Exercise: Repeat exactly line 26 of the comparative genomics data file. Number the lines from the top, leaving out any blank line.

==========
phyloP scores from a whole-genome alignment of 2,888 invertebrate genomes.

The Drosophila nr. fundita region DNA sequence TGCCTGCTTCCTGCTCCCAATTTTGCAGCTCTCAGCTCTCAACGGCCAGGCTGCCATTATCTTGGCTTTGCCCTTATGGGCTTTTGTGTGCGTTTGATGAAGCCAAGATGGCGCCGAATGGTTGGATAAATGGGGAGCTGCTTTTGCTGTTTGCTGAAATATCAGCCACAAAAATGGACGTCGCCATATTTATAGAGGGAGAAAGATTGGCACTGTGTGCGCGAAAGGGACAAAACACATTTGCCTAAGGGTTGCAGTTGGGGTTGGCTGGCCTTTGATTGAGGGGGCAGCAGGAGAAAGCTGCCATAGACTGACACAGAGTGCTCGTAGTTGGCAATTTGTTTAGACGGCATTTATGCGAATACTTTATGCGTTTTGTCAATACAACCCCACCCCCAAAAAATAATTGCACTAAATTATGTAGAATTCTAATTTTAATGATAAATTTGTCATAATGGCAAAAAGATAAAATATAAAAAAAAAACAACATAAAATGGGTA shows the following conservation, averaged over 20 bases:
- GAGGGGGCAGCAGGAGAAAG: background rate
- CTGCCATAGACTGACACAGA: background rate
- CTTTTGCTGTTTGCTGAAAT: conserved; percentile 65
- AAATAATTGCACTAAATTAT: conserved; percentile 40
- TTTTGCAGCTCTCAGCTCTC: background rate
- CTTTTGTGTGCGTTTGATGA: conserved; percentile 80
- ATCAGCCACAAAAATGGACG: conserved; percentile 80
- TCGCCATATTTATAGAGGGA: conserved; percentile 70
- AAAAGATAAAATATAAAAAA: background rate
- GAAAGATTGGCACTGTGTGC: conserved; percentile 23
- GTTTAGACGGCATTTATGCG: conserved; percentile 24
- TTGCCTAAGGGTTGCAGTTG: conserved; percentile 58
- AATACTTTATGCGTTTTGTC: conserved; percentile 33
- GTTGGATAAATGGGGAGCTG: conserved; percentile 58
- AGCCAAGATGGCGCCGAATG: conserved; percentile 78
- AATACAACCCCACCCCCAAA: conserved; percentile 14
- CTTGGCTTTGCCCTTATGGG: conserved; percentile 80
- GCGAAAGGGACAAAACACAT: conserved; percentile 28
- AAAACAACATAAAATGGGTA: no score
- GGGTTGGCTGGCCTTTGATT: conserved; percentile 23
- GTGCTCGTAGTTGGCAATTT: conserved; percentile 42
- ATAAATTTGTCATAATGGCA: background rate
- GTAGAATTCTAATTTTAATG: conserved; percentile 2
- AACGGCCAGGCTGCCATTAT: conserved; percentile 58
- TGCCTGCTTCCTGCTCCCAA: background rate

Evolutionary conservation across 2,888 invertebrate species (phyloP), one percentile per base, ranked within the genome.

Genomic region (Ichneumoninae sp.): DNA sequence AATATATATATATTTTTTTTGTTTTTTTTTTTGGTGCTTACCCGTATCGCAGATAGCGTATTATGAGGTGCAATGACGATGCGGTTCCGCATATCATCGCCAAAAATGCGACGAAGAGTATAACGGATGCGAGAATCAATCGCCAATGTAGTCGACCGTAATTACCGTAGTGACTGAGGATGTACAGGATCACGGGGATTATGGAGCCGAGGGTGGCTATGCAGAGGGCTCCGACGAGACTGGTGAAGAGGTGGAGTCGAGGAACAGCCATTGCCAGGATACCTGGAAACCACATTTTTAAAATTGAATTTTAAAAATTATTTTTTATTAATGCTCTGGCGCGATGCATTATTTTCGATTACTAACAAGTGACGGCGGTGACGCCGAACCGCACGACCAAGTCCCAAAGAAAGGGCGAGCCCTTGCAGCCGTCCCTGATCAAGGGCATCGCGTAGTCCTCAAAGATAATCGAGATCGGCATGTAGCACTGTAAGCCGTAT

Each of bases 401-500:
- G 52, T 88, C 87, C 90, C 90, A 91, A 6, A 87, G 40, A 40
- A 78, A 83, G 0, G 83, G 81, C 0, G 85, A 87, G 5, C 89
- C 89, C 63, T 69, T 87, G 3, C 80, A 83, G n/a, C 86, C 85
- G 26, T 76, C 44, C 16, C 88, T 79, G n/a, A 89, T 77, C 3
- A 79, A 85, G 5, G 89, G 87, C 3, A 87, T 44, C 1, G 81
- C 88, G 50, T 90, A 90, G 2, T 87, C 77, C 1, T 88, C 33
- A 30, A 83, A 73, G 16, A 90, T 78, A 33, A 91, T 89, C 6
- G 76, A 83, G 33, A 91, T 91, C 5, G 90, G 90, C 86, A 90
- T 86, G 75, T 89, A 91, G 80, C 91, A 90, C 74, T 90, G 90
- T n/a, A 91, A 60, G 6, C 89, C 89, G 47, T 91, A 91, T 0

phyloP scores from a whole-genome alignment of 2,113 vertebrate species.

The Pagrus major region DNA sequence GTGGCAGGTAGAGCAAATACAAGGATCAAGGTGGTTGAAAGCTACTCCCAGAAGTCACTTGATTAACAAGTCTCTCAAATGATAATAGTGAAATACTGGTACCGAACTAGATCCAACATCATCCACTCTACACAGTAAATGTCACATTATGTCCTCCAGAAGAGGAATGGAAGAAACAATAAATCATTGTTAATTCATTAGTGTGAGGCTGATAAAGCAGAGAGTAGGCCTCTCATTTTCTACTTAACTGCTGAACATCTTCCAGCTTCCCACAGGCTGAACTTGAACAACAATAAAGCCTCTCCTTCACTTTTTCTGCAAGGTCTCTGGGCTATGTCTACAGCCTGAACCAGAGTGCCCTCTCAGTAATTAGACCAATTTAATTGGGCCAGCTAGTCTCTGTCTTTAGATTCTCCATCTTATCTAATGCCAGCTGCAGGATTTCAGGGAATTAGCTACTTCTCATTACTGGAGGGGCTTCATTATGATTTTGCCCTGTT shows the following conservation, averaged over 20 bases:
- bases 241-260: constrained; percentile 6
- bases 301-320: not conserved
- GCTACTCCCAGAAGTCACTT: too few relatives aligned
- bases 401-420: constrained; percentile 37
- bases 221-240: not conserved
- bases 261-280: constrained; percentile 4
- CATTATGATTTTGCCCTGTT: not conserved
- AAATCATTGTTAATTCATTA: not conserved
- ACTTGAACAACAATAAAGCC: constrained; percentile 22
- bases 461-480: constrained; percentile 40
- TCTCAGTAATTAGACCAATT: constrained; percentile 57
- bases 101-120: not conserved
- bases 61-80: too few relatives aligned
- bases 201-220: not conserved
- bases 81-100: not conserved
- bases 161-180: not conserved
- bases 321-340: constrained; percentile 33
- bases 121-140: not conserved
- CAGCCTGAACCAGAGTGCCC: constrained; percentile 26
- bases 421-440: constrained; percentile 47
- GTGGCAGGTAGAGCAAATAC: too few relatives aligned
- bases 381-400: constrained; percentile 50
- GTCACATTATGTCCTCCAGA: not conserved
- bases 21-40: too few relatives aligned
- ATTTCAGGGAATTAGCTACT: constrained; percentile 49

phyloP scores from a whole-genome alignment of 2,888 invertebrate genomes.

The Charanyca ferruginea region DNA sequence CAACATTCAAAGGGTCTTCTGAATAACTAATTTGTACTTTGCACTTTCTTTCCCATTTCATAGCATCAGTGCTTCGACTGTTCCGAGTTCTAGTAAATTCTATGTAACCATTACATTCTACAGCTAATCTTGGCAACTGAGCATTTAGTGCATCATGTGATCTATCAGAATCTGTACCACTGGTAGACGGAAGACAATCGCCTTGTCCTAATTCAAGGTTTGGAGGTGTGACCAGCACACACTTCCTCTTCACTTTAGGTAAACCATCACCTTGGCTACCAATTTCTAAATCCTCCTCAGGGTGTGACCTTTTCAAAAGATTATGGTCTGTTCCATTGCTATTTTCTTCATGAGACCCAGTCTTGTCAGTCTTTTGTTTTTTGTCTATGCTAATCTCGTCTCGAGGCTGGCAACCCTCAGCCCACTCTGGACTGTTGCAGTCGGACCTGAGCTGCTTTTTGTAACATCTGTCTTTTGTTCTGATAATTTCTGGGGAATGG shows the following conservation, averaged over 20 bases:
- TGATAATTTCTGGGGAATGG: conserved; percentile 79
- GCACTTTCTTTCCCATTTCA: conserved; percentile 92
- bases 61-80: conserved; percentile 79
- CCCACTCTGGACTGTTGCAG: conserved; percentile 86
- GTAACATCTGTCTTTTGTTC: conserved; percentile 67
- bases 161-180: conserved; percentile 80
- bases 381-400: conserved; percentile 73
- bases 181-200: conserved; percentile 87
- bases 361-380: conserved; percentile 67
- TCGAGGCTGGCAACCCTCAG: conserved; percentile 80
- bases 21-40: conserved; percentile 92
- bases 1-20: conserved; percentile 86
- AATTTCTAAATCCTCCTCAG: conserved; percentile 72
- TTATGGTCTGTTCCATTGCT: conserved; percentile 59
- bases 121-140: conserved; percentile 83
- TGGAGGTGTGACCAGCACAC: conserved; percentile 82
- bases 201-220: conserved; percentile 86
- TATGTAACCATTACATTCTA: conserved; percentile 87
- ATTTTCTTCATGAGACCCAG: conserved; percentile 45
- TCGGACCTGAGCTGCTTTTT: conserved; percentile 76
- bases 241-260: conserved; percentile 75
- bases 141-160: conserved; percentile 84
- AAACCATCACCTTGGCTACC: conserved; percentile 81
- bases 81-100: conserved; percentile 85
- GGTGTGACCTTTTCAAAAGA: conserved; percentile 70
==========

- AACGGCCAGGCTGCCATTAT: conserved; percentile 58